• Entry facilities, including visas, to the next destination;
  • Sufficient funds to maintain themselves during their stay in Singapore; and,
  • Visa for entry into Singapore (if applicable)
  • Yellow Fever Vaccination (if applicable)

Most passports can enjoy a visa-free holiday to Singapore. There are, however, some exceptions. Please check this link for more information.

Safety in Singapore

Singapore is one of the safest countries in Southeast Asia and in the whole world. Always use your common sense and keep your valuables close by.

Singapore is widely regarded as one of the safest countries in the world, with consistently low crime rates, a transparent legal system, and a reliable police force supported by proactive citizens

To avoid any trouble, make sure to respect the signs and local laws. For example, remember that it’s not legal to chew gum, or it’s forbidden to bring durians on public transport. It’s safe for you to travel around on public transport, and it’s safe to walk alone at night.

Singaporeans enjoy universal healthcare, but as a tourist, you will need to make sure you buy travel insurance so you are covered in any events. Remember, travel insurance doesn’t just cover you for cancellations, but also if any unforeseen health problems arise during the trip.

Best time to visit

Singapore is a year-round destination, which means you can comfortably arrange for your holiday at any time of the year. The country has a tropical rainforest climate and it has no distinctive seasons.

Remember that Singapore has high humidity and lots of rainfall. Temperatures are from 23 to 32 °C (73 to 90 °F) year round, but from November to February there is a wetter monsoon season. However, there will be no drop in temperatures.

It’s best to book your hotel at least a month before departure to get the best deals and prices. Despite the wetter monsoon, the high season is considered November, December, and January. Super peak season start from mid-December and lasts through the Chinese Lunar New Year

The cheapest month to visit is March. March and April are the driest months with the lowest humidity. There is also the Southwest Monsoon from June to September.

How to get around

Singapore has incredible infrastructure and the best way to get around is by public transport. You will very likely take the mass rapid transit MRT everywhere as it is the fastest way to reach all popular attractions. Most points of interest are just a short walk away from the public transport station.

By MRT – As mentioned, the MRT is the fastest and cheapest way to get around Singapore. Almost all attractions are just a few minutes from MRT stations, so you’ll always be close to your destination. For days when you want to travel a lot, get a Singapore Tourist Pass which allows you unlimited travel for one, two or three days. The Singapore Tourist Pass costs between S$10 – S$20.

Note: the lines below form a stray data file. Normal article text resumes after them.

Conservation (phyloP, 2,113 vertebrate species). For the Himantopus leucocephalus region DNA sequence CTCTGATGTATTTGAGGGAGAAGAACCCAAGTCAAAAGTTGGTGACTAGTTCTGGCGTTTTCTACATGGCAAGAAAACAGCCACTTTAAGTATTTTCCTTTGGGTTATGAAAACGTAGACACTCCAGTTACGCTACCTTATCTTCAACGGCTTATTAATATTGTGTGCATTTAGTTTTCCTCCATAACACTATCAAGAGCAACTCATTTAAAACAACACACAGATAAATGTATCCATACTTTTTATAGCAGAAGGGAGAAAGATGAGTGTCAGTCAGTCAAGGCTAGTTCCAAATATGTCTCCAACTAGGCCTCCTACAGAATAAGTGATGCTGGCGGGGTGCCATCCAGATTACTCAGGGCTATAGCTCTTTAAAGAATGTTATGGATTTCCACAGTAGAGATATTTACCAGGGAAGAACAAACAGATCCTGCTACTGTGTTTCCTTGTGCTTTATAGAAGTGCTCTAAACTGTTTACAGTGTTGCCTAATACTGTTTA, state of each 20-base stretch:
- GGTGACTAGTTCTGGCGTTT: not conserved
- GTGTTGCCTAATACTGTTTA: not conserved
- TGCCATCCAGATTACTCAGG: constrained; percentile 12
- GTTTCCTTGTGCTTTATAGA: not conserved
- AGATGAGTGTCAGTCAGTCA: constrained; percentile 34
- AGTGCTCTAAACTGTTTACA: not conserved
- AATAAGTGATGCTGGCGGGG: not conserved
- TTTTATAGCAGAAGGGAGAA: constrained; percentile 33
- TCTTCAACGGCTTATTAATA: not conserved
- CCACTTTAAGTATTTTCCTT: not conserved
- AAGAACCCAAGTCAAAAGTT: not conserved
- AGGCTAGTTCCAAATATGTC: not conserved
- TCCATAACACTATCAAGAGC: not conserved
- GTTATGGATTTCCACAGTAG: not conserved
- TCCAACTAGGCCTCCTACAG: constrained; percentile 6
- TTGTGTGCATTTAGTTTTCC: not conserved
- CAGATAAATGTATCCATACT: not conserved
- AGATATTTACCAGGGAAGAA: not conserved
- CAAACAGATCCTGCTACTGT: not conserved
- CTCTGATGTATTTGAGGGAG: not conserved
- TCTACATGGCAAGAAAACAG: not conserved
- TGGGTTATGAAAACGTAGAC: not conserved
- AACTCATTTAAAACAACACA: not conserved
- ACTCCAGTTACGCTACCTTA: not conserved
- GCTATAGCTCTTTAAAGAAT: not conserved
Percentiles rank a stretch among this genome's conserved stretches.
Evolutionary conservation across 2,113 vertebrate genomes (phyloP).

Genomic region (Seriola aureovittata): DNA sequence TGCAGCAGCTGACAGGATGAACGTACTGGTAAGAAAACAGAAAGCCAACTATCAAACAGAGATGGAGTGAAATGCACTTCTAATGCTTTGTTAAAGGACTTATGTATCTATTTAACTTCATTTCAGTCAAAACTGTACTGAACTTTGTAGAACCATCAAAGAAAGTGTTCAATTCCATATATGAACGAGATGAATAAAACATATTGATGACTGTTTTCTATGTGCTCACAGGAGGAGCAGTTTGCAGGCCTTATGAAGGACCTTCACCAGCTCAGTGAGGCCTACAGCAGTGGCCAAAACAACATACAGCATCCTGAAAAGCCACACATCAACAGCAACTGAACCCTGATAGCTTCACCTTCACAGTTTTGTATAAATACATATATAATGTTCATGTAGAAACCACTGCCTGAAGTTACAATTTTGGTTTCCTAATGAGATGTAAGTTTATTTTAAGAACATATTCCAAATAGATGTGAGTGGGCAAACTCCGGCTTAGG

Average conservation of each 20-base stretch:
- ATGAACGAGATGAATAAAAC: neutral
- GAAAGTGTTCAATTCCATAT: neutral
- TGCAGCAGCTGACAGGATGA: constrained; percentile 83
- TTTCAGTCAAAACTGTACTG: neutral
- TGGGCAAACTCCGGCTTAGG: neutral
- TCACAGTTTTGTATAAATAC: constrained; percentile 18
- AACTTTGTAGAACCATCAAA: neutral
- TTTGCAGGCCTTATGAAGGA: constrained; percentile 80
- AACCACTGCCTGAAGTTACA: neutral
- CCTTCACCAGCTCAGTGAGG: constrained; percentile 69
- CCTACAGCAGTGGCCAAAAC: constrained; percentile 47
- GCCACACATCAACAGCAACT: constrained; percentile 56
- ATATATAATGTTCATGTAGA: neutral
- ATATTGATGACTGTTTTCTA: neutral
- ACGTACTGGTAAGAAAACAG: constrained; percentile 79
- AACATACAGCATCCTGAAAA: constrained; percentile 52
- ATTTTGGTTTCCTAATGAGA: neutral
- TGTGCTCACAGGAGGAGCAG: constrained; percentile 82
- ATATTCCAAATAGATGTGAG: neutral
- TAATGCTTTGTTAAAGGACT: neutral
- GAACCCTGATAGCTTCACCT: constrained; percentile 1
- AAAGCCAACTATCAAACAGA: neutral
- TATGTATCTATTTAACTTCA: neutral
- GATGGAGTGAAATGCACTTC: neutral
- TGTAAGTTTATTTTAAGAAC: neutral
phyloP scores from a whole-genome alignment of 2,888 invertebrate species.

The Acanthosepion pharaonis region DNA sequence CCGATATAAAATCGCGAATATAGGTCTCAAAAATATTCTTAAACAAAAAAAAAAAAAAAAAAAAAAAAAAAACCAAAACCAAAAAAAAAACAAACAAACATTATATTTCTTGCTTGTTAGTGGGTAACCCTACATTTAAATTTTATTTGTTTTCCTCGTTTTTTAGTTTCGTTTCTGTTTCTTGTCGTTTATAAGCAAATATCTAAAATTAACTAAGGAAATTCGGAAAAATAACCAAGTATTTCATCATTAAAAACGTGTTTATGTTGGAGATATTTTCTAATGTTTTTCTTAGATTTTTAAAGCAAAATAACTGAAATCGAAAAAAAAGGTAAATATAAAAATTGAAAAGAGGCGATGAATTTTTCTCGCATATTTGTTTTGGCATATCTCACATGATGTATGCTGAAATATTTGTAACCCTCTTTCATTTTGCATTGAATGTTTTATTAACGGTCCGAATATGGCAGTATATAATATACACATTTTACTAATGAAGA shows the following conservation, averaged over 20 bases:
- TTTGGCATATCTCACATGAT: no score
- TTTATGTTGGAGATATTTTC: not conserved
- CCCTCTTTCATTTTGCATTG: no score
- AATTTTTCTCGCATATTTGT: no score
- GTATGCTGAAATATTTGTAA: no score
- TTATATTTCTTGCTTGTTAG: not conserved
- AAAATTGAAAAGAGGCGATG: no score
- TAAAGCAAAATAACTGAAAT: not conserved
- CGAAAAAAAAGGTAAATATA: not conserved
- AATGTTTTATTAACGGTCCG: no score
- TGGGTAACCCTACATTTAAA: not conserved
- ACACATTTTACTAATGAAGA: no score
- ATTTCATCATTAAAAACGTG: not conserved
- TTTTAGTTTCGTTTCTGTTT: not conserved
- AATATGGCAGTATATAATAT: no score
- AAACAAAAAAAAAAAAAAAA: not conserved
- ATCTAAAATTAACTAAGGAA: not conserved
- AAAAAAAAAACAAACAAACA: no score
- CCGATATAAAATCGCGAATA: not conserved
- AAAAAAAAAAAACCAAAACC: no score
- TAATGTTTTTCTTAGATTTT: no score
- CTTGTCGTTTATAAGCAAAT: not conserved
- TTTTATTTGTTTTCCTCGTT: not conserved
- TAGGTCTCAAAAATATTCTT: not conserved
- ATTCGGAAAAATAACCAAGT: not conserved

By bus – Singapore has an extensive network of bus routes and the bus is considered one of the most scenic ways to explore Singapore. You can use your contactless card when you board and alight. There is a convenient Changi airport shuttle bus that takes passengers to most hotels, and it costs around S$9 per adult or S$6 per child (below 12 years of age).

By taxi – Taxis are comfortable and handy and there are times you might prefer getting one, especially from the Changi airport to the hotel, for example. You will find taxis almost everywhere you go including hotels, malls, and attractions.

By bike – Cycling around Singapore is a great way to discover the city. Singapore has a well-connected network of cycling paths, and you can also rent a bike from several operators. You can bring your foldable bike onboard trains and buses.

For more information or help once you are in Singapore, don’t hesitate to go to the Singapore Tourism board information desk. A friendly member of staff will help you.

Things to do

There’s a reason why Singapore is such a popular travel destination, and locals and tourists alike enjoy the many amenities and attractions in Singapore. People come from far and wide to visit Singapore and for good reason as there is so much to do. And even after enjoying an itinerary packed with attractions, you’ll leave Singapore still wanting more. Visiting Singapore is a lot of fun, so here are the recommended top things to do in Singapore.

Marina Bay